1-24-19, 2

January 24, 1919 letter to Grandma.

Suffering visited King City, Missouri, too, Grandpa learned in letters he received from home. “I was sure sorry to hear of so much sickness and so many deaths,” he wrote Grandma on January 3, 1919. This was a reference to the Spanish Influenza, the virulent type of flu that had become a worldwide pandemic, thanks in part to the movement of infected troops fighting in the war. The King City Chronicle ran notices of school and church closures, as well as obituaries of the victims. The paper also published advice columns from doctors, like this one recommending “pleasant purgative pellets” as a means of prevention.

King City, ad for purgative pellets

King City Chronicle, 29 November 1918, p 3.

In that same letter, dated January 3, Grandpa continued, “I am hoping it will soon be stopped but as Mother said in her letter I guess everyone must have some trouble and it looks like it.”

His mother was right, of course. But I wonder if she or any one of that generation really comprehended the scale of suffering–from the war and the Spanish Influenza–and the steely presence each kept in the lives of its victims.

Some wounds never fully heal.

 

NOTES

(1) For photos and information (in French) on the hospital center: http://cnrs-garchy.overblog.com/le-camp-hopital-americain-de-mesves-bulcy

(2) From the research center at the National World War 1 Museum in Kansas City, I learned that this classification system likely was adopted from the British. Here’s the chart they sent me.

   A Able to march, see to shoot, hear well and stand active service conditions.
Subcategories:
Al Fit for dispatching overseas, as regards physical and mental health, and training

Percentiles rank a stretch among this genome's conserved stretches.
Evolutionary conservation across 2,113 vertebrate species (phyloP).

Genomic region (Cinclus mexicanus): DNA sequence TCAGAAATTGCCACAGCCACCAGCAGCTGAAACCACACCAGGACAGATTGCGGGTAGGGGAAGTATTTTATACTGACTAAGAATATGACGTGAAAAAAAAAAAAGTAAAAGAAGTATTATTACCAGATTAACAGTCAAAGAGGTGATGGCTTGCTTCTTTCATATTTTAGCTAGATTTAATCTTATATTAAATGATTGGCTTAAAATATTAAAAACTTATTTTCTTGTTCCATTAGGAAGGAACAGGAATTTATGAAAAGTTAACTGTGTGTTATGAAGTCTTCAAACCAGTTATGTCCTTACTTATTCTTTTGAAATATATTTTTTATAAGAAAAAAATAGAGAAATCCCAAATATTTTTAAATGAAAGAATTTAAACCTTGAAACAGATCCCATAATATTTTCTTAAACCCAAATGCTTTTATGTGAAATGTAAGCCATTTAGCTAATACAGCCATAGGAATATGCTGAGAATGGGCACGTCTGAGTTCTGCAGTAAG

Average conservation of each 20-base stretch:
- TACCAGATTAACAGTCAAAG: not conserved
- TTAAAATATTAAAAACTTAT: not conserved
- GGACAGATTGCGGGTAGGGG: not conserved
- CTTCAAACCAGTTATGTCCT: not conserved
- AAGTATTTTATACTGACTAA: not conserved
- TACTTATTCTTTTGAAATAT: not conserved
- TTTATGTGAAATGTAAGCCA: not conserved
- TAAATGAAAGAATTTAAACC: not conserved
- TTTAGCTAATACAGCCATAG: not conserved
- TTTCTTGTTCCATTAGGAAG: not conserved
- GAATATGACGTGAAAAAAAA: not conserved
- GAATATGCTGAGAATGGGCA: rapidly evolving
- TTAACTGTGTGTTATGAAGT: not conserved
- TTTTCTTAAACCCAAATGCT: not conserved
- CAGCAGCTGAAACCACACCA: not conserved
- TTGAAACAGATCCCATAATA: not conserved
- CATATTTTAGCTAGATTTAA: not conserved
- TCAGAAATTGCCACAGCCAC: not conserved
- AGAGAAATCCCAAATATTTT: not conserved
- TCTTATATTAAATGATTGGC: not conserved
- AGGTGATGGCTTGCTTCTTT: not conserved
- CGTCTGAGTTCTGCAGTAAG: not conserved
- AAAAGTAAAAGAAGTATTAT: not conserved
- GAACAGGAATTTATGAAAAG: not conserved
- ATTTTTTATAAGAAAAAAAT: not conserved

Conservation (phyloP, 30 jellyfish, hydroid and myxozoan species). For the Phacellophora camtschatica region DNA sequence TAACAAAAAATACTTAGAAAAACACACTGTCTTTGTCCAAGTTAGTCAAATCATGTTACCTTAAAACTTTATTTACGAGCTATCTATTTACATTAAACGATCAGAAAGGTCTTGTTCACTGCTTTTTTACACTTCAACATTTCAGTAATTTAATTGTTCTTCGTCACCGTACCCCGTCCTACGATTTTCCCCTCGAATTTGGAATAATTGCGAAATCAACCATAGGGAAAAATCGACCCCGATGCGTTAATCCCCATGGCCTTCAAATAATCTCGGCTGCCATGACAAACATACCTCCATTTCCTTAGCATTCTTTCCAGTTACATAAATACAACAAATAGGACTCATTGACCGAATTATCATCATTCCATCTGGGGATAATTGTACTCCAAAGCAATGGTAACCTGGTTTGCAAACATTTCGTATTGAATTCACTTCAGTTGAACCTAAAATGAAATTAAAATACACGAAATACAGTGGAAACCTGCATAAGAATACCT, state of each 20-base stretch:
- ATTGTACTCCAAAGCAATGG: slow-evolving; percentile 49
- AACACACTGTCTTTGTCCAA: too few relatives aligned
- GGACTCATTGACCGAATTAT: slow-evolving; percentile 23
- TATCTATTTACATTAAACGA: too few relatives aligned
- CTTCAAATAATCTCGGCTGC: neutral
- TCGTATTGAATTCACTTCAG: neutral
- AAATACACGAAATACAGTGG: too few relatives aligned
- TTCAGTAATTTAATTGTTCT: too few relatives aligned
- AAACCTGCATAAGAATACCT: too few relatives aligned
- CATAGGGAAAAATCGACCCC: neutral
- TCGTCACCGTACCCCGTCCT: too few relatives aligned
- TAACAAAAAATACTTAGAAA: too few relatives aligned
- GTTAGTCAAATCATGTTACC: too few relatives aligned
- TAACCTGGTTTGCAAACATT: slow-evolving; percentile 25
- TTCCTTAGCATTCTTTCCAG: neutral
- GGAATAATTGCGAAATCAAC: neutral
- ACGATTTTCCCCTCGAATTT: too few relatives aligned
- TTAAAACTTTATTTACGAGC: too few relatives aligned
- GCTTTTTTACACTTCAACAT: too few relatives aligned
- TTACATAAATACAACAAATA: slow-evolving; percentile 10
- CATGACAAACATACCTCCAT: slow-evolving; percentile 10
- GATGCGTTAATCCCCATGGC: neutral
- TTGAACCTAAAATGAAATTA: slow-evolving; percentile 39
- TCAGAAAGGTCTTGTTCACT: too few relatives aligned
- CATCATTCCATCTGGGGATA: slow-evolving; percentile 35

A2 As Al, except for training
A3 Returned Expeditionary Force men, ready except for physical condition
A4 Men under 19 who would be Al or A2 when aged 19
B Free from serious organic diseases, able to stand service on lines of communication in France, or in garrisons in the tropics.
Subcategories:
Bl Able to march 5 miles, see to shoot with glasses, and hear well
B2 Able to walk 5 miles, see and hear sufficiently for ordinary purposes
B3 Only suitable for sedentary work
C Free from serious organic diseases, able to stand service in garrisons at home.
Subcategories:
Cl Able to march 5 miles, see to shoot with glasses, and hear well
C2 Able to walk 5 miles, see and hear sufficiently for ordinary purposes
C3 Only suitable for sedentary work
D Unfit but could be fit within 6 months.
Subcategories:
Dl Regular RA,RE, infantry in Command Depots
D2 Regular RA,RE, infantry in Regimental Depots
D3 Men in any depot or unit awaiting treatment

(3) English, George. History of the 89th Division. The War Society of the 89th Division, 1920, p. 263.

4 thoughts on “The Gloomy Aftermath of War

  1. Susan, Very strong and affecting entry – it must have been so hard on him. I’m impressed with your series and hoping to meet you again before long – great job of creating this! I hope you continue and acquaint with your grandfather’s life after the war. Interestingly, my English grandfather, whom I never met (he emigrated to Boston about 1902) was sometimes accused of shirking, when he returned to England on visits later – and he felt great remorse on a trip to the battlefields sometime in the early 1920s. I’m thankful he survived, and I know he had no intention nor expectation of his move to America providing any such fate. Best to you, Susan! Sally

    Like

  2. How debilitating emotionally to go from the terror of trench warfare to waiting around and having to the time to dwell on the horror you’ve just been through.

    Like